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Rainstorm Press

editing_for_authors
Editing for authors: because every writer needs a good editor.

akaria

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Brand spanking new. http://www.rainstormpress.com/

From the Contact Us page:

[FONT=&quot]Rainstorm Press is an independent publisher, owned and operated by Lyle Perez-Tinics and Mandy Perez-Tinics, that specializes in horror, dark romance, mystery & thrillers and some erotica, but will also consider other genres. We opened our doors in 2011 and plan to be around for many years to come. If you're an established author or someone who has always wanted to write a novel, we'd love to hear from you!

[/FONT]First red flag: [FONT=&quot]"Payments will be negotiated after we have read and accepted your submission."

[/FONT]
 

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Of the four titles they have published, one of them is listed in Bookscan as being distributed by CreateSpace. The rest are listed as being distributed by Rainstorm. None of the titles list any sales at all. Appears to be either a POD press or vanity. Either way, they don't appear to have any meaningful distribution.
 

Philipjames

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Unsure about a publisher

Hi folks. New to the site and an unpublished writer. I'll get straight to business (life is short after all!). I submitted my novel to Rainstorm Press and have now had an offer to publish. The problem is, since I submitted, I've read some stuff that suggests Rainstorm might not be worth submitting to. There was the suggestion they might be POD or a vanity publisher. The offer I've had seems to rule out the latter as they haven't asked me for money. They are, in fact, offering 25% royalties but no advance. They've said the book will be available on amazon and Barnes & Noble, but not necessarily in book shops. That's the gist of the offer. What do you all think? I have 14 days to reply. Part of me says hold out, while another part is scared I'd be passing up the chance to be published.
 

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After looking at the Beware's thread, your answer should come easily. Value your work more than that. Hang in there and make it worthy of your effort.
 

Katrina S. Forest

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What do you all think? I have 14 days to reply. Part of me says hold out, while another part is scared I'd be passing up the chance to be published.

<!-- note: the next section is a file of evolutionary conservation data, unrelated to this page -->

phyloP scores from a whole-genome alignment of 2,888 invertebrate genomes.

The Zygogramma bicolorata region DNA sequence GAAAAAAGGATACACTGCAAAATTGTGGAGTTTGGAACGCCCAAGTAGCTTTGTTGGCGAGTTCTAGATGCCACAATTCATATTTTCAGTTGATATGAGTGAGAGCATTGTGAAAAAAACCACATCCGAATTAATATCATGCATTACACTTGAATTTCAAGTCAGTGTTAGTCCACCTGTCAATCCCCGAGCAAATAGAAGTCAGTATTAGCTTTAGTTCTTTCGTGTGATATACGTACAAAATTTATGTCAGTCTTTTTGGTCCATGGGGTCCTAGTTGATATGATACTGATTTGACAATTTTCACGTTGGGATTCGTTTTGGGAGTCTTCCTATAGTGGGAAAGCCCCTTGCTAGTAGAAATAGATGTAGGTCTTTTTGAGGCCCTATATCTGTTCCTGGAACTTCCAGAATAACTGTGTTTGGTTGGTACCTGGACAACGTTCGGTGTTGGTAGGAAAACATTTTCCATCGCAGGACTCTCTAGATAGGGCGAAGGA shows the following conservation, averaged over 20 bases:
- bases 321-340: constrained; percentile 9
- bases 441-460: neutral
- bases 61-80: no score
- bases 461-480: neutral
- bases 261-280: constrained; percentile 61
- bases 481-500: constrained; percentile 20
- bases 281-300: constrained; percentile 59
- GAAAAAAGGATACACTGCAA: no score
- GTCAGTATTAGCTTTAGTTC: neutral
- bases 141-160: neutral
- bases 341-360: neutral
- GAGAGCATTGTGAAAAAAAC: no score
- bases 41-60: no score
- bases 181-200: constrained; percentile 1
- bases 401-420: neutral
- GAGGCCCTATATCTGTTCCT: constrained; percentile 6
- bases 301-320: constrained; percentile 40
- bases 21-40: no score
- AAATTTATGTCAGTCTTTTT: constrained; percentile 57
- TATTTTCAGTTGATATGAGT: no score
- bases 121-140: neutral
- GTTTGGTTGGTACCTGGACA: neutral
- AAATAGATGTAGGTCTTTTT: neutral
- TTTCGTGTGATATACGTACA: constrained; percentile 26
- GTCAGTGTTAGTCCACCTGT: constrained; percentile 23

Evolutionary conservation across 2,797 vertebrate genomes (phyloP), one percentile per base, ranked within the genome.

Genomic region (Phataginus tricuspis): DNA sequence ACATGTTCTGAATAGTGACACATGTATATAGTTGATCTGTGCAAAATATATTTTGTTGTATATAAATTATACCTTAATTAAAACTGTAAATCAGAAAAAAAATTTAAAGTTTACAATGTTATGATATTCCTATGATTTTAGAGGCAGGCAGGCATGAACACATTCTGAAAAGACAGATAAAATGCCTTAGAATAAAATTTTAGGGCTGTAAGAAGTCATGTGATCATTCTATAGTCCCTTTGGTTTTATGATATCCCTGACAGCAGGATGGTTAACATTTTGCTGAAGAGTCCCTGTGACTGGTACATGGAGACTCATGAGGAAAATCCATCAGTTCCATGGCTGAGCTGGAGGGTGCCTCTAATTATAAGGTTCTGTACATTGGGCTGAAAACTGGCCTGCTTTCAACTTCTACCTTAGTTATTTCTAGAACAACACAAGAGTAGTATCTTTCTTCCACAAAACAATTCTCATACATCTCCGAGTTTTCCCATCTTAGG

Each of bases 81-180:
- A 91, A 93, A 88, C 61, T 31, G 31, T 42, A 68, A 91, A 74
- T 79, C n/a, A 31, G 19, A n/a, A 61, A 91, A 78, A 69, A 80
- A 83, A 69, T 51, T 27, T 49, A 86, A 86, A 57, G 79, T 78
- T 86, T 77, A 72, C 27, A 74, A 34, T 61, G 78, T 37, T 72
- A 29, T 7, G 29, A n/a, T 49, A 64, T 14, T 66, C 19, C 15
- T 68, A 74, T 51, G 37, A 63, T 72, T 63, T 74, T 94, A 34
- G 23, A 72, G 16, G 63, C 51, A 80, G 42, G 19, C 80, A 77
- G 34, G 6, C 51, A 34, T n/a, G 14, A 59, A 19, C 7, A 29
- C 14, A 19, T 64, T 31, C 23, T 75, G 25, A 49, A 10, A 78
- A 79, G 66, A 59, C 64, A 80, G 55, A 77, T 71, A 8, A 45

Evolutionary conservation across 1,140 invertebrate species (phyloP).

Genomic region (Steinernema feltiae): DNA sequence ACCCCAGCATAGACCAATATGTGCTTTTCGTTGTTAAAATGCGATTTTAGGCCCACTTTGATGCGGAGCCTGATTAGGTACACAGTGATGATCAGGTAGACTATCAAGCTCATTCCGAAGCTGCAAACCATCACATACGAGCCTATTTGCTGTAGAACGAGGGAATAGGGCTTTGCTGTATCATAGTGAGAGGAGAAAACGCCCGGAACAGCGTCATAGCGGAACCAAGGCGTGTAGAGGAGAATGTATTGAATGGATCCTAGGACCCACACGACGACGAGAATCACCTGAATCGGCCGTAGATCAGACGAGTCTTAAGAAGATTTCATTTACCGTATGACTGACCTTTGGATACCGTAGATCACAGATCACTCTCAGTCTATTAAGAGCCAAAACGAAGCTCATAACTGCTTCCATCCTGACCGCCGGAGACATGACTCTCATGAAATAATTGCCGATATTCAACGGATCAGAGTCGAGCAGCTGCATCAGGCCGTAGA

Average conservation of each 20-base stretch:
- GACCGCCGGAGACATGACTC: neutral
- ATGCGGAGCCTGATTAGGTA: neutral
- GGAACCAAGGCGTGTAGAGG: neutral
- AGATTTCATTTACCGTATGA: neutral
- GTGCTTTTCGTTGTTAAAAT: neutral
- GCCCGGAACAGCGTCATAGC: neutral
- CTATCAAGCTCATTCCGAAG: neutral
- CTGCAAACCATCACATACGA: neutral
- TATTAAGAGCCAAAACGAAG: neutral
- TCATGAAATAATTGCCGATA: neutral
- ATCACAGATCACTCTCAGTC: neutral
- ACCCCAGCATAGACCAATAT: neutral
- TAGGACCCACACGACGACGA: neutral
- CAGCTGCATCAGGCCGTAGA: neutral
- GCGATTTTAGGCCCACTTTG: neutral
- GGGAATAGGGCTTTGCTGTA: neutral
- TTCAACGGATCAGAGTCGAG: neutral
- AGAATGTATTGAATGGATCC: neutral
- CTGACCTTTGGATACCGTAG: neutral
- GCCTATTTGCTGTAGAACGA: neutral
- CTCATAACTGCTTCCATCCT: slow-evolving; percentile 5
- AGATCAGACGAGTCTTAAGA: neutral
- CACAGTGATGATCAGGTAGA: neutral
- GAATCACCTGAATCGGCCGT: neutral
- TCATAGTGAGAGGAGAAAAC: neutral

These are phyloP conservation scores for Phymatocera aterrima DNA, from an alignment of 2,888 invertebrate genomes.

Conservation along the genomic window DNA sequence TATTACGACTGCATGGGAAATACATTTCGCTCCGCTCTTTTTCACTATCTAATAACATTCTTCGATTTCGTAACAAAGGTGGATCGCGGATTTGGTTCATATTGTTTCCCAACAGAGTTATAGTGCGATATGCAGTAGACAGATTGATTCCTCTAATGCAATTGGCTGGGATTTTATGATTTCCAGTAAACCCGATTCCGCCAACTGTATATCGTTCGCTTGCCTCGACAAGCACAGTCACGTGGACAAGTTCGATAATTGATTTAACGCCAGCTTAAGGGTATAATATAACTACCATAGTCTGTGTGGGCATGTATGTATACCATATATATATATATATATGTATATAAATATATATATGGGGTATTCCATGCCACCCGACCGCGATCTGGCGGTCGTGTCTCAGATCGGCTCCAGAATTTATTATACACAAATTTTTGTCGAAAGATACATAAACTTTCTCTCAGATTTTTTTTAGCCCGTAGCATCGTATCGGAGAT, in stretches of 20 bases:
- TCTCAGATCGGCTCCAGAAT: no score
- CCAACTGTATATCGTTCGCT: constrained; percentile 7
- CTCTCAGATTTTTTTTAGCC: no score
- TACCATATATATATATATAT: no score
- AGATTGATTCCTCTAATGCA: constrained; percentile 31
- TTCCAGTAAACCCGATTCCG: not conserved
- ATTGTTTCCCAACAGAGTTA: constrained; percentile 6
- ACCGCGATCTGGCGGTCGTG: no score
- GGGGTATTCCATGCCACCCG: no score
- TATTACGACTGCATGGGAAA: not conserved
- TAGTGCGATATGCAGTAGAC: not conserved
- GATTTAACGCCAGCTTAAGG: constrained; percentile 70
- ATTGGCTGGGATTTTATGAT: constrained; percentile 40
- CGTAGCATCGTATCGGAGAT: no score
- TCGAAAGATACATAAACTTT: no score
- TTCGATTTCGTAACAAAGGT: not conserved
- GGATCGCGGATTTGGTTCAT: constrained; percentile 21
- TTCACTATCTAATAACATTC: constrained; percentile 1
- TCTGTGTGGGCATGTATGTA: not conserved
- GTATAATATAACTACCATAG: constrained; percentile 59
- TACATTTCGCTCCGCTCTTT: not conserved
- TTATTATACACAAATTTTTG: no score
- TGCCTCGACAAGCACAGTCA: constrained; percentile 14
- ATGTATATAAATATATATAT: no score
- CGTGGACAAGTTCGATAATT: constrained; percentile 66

This is mostly general advice, not specific to the publisher in question.

You always have the chance to be published through self-publishing. The question is, will this publisher give you something that self-publishing can't? If so, great. If not, why split profits with them?

Anyone can call themselves a publisher. Anyone can put out a call for submissions and send an acceptance letter. Not everyone knows how to sell books.
 

Amanda R.

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I got an offer to publish my book! YEAH!!!!!!!!!!!! (merged into pub's thread in BR&BC)

OK, I am totally excited and freaking out right now, but I got an offer on my book! I am jumping up and down and want to tell them right now that I accept, but I want to make sure I'm not missing anything. It is with Rainstorm Press and here are the terms they sent over:

25% net royalties on both paperback and eBook. Paperback will be distributed through Amazon.com and eBook will be distributed through Amazon.com and BarnesandNoble.com. We do not pay advances because we don't like the idea of an author having to pay us back the advance if they have not earned it back through royalties. We feel that the author should receive their royalties from the beginning and not have to worry about earning back the advance. We will pay an editor to work with you on polishing up the manuscript before it sees print. One of our in-house artists will create a book cover for your manuscript. You will be able to work with the editor and artist for your manuscript. We purchase a unique ISBN for your book and make sure it gets the best distribution possible. We are set up with the Library of Congress so your book will be cataloged. You will receive 5 complimentary copies of the finished work.

That all seems good, right? I have 14 days to respond, but I wanna accept right now. I worked on this book (a Gothic, vampire romance) for 5 years. And I just quit my job to focus on writing full-time. I have made so many mistakes in my life over the last three years, I think I am finally on the right track.
 

Kayley

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I don't have expertise in this area, so I'll refrain from saying anything specific, but it might interest you to look at Rainstorm Press' BR&BC thread if you haven't already: Rainstorm Press.

Once again, that's just something to read in the meantime. Someone more knowledgeable in this area should come by soon and give you advice related to your individual situation.

EDIT: This post was in regard to a separate thread Amanda had created, but since they've been merged now, it's no longer relevant.